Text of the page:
There are three buttons on the speaker face side of the unit – volume up and down buttons and a “control” button that can be used to answer calls, end calls (brief press), reject a call (long press), to redial the last number called (double press), to talk to Siri, or to re-enter pairing mode.
There are also two controls on the side. A master power on/off slide switch, and another “lesser” control button that can be used to transfer calls back to the phone, or to turn the mute function on/off. An intermittently flashing blue light indicates it is connected to a phone.
It has a micro-USB connector for the charging cable, and comes complete with a nice dual port car charger (2.1A fast charge on one outlet, 1A on the other outlet) and a short cable (0.5 meters or 20″).
An unusual feature of the unit is that it uses a standard size/shape of Li-ion battery (a BL-5C) that can easily be removed/replaced (simply slide open a battery box cover and swap the battery over). This is probably something you’ll never ever do, but it is nice to see the manufacturer at least allows you the possibility of doing so. Replacement batteries seem to cost about $8 on Amazon for a two pack, or $7.70 for a single battery.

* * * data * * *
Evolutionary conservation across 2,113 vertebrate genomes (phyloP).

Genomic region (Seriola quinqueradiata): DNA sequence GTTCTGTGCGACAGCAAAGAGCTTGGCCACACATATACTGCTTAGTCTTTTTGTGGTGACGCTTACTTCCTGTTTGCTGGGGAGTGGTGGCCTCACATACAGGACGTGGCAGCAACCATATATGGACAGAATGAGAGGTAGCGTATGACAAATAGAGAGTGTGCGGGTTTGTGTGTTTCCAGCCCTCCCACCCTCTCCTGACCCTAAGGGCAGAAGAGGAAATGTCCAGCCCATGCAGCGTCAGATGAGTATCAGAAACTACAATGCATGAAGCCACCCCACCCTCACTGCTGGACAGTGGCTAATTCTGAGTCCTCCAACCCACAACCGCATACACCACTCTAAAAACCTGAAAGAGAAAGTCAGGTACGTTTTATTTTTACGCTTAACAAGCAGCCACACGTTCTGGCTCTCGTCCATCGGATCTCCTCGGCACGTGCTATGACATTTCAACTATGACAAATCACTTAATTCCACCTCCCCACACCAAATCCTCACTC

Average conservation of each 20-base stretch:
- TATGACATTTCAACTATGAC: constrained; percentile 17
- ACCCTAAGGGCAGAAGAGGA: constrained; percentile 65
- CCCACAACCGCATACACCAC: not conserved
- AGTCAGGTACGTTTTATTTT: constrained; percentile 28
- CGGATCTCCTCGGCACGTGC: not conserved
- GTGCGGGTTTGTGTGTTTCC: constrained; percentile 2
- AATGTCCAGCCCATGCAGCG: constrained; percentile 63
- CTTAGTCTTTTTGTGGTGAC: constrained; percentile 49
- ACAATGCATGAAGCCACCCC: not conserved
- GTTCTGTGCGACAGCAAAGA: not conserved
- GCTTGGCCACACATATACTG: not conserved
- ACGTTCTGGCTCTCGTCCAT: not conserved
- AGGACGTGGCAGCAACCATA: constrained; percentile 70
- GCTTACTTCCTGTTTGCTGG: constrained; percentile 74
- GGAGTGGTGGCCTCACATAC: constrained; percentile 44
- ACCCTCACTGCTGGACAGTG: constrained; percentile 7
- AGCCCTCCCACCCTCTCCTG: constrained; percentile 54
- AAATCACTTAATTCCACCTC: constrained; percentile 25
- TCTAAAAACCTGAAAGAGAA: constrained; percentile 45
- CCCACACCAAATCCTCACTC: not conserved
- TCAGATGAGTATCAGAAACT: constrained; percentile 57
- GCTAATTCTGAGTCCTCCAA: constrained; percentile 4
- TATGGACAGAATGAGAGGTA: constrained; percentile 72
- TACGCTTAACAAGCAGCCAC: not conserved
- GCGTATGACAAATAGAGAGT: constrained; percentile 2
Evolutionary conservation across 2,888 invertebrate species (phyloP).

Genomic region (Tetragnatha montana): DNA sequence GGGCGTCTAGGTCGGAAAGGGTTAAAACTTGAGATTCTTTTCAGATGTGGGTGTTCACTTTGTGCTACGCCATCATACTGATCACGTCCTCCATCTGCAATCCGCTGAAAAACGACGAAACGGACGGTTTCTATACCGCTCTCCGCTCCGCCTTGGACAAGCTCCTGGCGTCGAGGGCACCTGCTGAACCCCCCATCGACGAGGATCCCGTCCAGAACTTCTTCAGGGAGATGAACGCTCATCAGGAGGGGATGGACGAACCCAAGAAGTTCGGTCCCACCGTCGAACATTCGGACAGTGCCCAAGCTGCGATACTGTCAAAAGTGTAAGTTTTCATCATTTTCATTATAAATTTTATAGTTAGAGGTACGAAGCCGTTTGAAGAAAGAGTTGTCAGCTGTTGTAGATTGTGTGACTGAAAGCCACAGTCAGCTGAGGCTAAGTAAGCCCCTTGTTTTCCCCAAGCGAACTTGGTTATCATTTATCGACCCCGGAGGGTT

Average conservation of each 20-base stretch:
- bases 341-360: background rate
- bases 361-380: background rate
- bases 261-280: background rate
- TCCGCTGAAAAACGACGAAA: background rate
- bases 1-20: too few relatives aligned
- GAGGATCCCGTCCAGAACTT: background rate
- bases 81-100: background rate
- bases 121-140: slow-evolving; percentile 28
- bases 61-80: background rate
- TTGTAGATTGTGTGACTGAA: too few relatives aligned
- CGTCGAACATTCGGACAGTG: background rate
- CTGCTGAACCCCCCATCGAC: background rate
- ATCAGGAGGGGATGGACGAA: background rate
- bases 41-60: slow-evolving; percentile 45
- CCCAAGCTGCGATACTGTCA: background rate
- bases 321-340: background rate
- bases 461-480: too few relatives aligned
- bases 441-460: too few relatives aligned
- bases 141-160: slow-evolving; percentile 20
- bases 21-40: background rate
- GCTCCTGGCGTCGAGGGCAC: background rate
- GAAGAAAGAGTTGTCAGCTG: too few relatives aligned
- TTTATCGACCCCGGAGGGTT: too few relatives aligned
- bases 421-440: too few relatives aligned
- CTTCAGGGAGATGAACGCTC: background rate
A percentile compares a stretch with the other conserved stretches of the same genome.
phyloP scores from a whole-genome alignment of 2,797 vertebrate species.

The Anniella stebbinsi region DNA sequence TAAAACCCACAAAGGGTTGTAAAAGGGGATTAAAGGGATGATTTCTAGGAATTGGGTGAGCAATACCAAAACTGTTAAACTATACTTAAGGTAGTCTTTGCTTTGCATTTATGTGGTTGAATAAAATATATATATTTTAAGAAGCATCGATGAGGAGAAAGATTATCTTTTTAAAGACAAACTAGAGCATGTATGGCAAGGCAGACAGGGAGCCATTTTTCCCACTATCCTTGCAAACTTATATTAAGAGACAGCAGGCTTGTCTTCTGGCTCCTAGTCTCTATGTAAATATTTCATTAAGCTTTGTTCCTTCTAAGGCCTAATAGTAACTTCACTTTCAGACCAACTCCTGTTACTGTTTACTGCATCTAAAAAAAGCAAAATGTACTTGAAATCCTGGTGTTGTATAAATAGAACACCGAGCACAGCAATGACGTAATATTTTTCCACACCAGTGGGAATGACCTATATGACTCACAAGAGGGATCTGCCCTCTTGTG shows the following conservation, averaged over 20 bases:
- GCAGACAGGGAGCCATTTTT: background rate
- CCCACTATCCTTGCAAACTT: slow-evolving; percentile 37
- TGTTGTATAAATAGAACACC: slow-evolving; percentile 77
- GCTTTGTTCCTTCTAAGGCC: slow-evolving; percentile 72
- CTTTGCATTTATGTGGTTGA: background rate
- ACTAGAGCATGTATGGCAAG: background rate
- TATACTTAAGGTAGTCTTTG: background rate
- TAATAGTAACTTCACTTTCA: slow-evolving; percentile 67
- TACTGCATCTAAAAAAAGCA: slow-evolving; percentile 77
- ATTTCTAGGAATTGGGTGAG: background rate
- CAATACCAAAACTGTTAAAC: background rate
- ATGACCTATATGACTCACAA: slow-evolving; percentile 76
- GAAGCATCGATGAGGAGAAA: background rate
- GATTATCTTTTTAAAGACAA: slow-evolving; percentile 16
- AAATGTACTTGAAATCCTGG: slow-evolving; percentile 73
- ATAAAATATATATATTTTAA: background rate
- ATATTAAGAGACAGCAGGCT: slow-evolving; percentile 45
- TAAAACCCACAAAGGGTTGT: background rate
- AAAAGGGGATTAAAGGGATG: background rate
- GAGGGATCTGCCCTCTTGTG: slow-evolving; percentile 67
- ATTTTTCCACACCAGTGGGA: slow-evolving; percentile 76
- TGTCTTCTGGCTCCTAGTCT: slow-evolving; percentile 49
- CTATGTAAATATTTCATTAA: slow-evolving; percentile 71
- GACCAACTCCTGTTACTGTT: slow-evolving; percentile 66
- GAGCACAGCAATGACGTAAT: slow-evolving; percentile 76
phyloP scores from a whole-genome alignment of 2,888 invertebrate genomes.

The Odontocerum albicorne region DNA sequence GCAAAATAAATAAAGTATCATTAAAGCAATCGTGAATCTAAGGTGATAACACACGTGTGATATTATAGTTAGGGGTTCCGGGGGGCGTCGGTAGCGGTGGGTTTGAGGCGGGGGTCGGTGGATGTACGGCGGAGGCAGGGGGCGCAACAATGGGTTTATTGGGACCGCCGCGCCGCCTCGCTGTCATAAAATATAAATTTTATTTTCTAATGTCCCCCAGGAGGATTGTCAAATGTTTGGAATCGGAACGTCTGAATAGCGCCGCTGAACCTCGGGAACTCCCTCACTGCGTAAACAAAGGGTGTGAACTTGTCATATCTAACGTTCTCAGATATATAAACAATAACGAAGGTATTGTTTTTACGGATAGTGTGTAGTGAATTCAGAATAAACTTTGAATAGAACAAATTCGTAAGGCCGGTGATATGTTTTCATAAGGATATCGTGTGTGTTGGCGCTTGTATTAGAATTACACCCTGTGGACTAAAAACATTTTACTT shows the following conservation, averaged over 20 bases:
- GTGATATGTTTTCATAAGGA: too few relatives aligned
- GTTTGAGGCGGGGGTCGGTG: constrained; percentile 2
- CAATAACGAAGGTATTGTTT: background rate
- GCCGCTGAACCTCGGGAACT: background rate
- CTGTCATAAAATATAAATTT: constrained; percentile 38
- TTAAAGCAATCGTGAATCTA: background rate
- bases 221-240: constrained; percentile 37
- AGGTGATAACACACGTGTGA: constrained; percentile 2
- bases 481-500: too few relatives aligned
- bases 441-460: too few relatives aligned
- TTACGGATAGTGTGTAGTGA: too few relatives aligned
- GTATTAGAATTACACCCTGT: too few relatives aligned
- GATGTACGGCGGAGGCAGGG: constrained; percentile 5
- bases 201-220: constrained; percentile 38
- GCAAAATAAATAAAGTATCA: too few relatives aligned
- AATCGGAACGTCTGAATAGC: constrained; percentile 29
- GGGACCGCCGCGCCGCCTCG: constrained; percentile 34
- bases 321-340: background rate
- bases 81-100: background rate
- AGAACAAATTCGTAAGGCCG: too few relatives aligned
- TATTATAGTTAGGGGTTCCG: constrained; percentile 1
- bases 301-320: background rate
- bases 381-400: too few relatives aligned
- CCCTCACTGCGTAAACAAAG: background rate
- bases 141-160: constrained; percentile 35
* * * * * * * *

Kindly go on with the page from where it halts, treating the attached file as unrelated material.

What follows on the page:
Here’s an amusing thought that underscores the value in the unit. This $11 unit includes a $7.70 battery and about an $8 car charger, and a 50c cable. Those three items are already way more than $11, without considering the value of the unit itself.
The unit claims in its brochure to allow about 10 hours of talk time before the battery needs to be recharged, but on the Amazon listing it says 18.5 hours. A full charge takes about two to three hours. It has a charge light that is red while charging and green when fully charged. A voice prompt advises when the power is low, and also advises when phones are connected or disconnected.
It can support two phones simultaneously, but doesn’t state what version of Bluetooth it uses. We suspect it is not the latest 5.x version, because the phone doesn’t show the battery power level of the speaker unit. We’re also not told what protocol stacks it has, and it doesn’t report battery life, ask for contacts, or play music, so presumably a fairly limited set of protocols.